The demographics of Israeli settlers are pretty interesting. Naturally, there is a high percentage of religiously motivated settlers due to the biblical claims to the West Bank, or Judea and Samaria. On the other hand, there is a significant number of secular Jews who are settling in the West Bank to take advantage of the financial support. Generally, though the secular settlements are located relatively close to Israeli cities and offer a cheap (and illegal) alternative to living in expensive cities such as Jerusalem and Tel Aviv. Yet as the Israeli government shifts to the right, so does the composition of the settlers. Secular settlers, it seems, are quickly losing ground to their ultra-religious brethren.
[tweetmeme] A couple of days ago, The Economist published a profile or sorts on Ariel, a large illegal settlement outside of Nablus in the West Bank. When I lived up in Nablus, I took a day to visit the settlement, which has a full university with 9,500 students and a total population of 16,500. The city was very quiet during my trip. Overall, the emptiness of the city struck me as bizarre. Stores, streets and cafes were barren. Interestingly, the few settlers I did come across were from Russia and didn’t speak Hebrew. The Economist picks up on the eery almost post-apocalyptic emptiness I experienced. The reason? A dearth of secular settlers:
Mr Nachman always wanted his city to be the West Bank’s Tel Aviv, full of secular people. Immigrants from the former Soviet Union, only moderately religious, make up half the population, but their birth rates are low. To boost numbers he has recruited thousands of students from the coastal plains, turning fanatical garrisons into bourgeois dorms. But most students move on before they have families.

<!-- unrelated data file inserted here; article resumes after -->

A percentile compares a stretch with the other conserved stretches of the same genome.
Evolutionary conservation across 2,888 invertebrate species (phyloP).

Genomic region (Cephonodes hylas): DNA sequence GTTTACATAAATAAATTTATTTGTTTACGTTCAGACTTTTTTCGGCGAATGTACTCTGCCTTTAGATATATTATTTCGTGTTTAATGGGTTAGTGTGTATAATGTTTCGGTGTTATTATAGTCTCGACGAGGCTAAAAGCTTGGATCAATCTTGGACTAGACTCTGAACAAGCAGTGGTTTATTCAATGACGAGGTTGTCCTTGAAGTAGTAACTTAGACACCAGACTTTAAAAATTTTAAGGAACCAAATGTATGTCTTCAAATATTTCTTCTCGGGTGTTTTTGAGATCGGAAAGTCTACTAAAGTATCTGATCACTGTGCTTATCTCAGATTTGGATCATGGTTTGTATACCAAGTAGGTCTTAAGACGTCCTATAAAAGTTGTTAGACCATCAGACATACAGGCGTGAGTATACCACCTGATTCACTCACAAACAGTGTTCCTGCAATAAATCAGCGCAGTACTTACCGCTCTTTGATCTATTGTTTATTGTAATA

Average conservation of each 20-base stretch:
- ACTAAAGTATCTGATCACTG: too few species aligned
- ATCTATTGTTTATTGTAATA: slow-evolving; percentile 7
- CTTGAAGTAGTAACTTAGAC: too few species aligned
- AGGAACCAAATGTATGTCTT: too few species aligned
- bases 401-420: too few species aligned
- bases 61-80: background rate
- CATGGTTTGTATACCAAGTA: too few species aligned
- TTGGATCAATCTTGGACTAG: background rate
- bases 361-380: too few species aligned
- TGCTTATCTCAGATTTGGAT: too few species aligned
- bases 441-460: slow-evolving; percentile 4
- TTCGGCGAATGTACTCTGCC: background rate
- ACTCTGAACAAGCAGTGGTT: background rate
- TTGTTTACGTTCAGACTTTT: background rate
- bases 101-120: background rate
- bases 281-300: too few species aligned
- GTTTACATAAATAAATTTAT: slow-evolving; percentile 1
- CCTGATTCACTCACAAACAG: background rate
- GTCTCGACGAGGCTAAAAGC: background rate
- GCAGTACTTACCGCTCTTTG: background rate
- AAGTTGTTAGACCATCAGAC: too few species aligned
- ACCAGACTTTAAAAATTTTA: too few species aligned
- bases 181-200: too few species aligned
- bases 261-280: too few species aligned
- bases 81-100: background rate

That leaves settlement leaders urging an ailing Mr Nachman to abandon his secular dream and welcome ideological rather than economic settlers. Not only are they more committed to populating the West Bank, but they breed faster.
For now, Mr Nachman continues to spurn the ultra-orthodox Jews who have peopled much larger settlements. But seemingly holding his nose, he has welcomed religious “Anglos”, or English-speaking Jewish immigrants, including a South African rabbi. He has also made room for some of the religious settlers Israel moved from Gaza when it pulled out in 2005. But if it is to survive, Ariel will have to swallow its pride and admit less tolerant and flexible folk. Not such great news after all.
This massive decrease in secular settlers to more remote settlements such as Ariel demonstrates the drastic shift towards ultra-conservatism within Israel’s settler community. With most moderate, secular settlers now limiting themselves to the ‘settlement suburbs’ outside of Jerusalem or within major settlement blocs, more conservative religious settlers have taken over the mantle of colonization and have become more active in lobbying the government. Secular, moderate settlers, on the other hand, have seen life in large, illegal settlement blocs become normalized, reducing the incentive for political participation.
Of course, it seems bizarre to label a settler as moderate in the first place. However, in the event of a peace settlement, thousands of settlers will be forced to relocate back into Israel proper. It seems fairly obviously that those driven to settlements by economic concerns would be easier to uproot than those who have an ideological attachment to the land. Hence the strong political efforts of the ultra-conservative settler community and the over-representation of hard-line settler interests in the current Israeli government.
Photo: Chris Keeler 2010